Lucky Peterson, Bluesman with a Prodigious Gift on Both Organ and Guitar, Has Died at 55
Lucky Peterson, a keyboardist, guitarist and singer whose blues career kicked off with a novelty hit at age 5, eventually sprawling over dozens of albums and thousands of high-octane gigs, died in Dallas, Tx. on May 17. He was 55.
His death was announced on his Facebook page. Blues guitarist Shawn Kellerman, his longtime friend and band mate, said the cause was a stroke.
Peterson radiated exuberant charisma as a performer, with the ability to lock into a deep groove at any tempo. His singing, robust and rugged, showed the influence of Chicago blues, and he took pride in rousing audiences both at home and abroad. He had an especially strong fan base in France, where he was a perennial festival draw.
“Lucky was a child prodigy as an organist, but he also became a hell of a guitarist,” Michael Bourne, host of the Blues Break on WBGO, attests by email. “When I play some of the always incendiary instrumentals he recorded, I can’t always tell whether he’s playing guitar or organ — and usually he’s burning both!”
Judge Kenneth Peterson was born on Dec. 13, 1964, in Buffalo, NY. He came from a line of bluesmen: his grandfather had owned a juke joint in Alabama, and his father, James Peterson, was a self-taught guitarist.
James Peterson also owned a club called The Governor’s Inn House of Blues, a Buffalo institution and regular stop for artists like Howlin’ Wolf, Jimmy Reed, Muddy Waters and Buddy Guy. The Peterson family lived upstairs from the club, and Lucky began playing music as a toddler, initially sitting in on drums with his father’s band, Jesse James And The Outlaws.
Then came the fateful day that he heard organist Bill Doggett in the club, falling hard for the sound of a Hammond B-3. His father promptly set him up with lessons, enlisting Buffalo native Dr. Lonnie Smith. “I thank my father, I thank God and I thank Dr. Lonnie Smith for bein’ there,” Peterson said last year, in Blues Blast magazine, “and doin’ what he did to get me started.”
Lucky quickly got into the habit of playing organ behind bands that appeared at his father’s club. One of them was Willie Dixon, the prolific singer and record producer who had a key role in scouting talent and organizing sessions for Chess Records. Dixon took young Lucky to Chicago, where he recorded an album, Our Future: 5 Year Old Lucky Peterson.
One song from the album, “1-2-3-4,” was patterned after James Brown’s “Please, Please, Please.” Released as a single, with Dixon’s “Good Old Candy” on the flip side, it became a hit, breaking into Billboard’s R&B Top 40 in 1971. The novelty of Lucky’s tender age proved an irresistible hook, landing him on The Ed Sullivan Show, The Tonight Show, Soul Train and more.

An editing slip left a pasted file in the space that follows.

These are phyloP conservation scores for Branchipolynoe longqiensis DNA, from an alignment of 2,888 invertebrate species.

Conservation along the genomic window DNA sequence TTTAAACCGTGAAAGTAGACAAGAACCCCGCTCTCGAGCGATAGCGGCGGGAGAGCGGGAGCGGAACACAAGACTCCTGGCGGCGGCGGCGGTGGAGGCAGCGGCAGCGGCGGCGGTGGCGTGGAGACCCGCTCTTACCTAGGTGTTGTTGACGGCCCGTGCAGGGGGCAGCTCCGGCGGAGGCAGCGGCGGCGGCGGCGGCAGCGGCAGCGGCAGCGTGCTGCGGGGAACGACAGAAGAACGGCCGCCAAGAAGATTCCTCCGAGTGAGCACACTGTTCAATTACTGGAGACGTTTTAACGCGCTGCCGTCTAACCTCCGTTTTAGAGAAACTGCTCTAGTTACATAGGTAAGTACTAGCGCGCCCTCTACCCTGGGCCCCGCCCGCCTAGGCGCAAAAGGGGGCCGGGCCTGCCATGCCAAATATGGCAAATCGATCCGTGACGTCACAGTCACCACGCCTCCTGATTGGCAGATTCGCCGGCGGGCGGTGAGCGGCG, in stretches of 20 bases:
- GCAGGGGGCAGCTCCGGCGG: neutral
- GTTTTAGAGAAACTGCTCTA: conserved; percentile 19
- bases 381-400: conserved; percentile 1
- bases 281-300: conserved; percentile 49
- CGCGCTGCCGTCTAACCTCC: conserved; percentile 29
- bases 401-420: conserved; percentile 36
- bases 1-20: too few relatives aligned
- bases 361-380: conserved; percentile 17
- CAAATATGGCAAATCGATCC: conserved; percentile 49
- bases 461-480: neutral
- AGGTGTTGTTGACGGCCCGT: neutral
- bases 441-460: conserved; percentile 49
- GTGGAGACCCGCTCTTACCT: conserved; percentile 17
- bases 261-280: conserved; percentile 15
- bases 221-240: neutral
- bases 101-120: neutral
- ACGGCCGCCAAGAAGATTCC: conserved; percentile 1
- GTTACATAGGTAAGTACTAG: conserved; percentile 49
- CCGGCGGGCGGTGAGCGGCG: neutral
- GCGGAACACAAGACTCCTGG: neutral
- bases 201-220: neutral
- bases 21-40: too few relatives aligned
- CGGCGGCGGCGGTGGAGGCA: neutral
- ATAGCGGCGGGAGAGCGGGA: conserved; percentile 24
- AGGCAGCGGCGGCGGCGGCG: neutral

By age 8, he was doubling on guitar. At the Buffalo Academy For Visual and Performing Arts, he also played French horn in the orchestra and sang in the choir. The Petersons moved around during his childhood, leaving Buffalo for St. Petersburg, Fla., then New York City, then back down to Tampa, where James opened the After Dark Club.
Lucky was living in Tampa, at 17, when he caught the attention of Little Milton, with whom he toured for a few years. He spent another three years backing Bobby “Blue” Bland. Then, working with producer Bob Greenlee at Alligator Records, he released his debut album, Lucky Strikes!
The album was a success, leading to a follow-up, Triple Play, before Peterson was signed to a major label. He released a clutch of albums for Verve in the 1990s, beginning with the aptly titled I’m Ready.
Among his other releases were a 3-CD set called Organ Soul Sessions, for EmArcy, and If You Can’t Fix It, which featured his father. A 2010 Dreyfus album called You Can Always Turn Around won the Grand Prix du Disque award — essentially the French version of a Grammy — for Best Blues Album.
Peterson worked often with his wife, Tamara Tramell Peterson, a singer who came up in the Dallas / Fort Worth scene. She was a part of his touring band and has appeared on most of his albums in recent years; a few, like Darling Forever and Whatever You Say, prominently feature her as a coheadliner.
In addition to his wife, Peterson is survived by a daughter, Lucki Peterson; two sons, Kenneth and Jaimon Peterson; a stepson, Tamaron Stovall; and two sisters, LaShawn Peterson and Tinisha Rogers.
Given that so many heroes of the blues have soldiered on into their 80s, the loss of Peterson is sure to sting, despite a considerable head start. His most recent album, released last fall, was titled 50 - Just Warming Up! — a proud acknowledgment of his half-century career, and a promise that will now sadly go unfulfilled.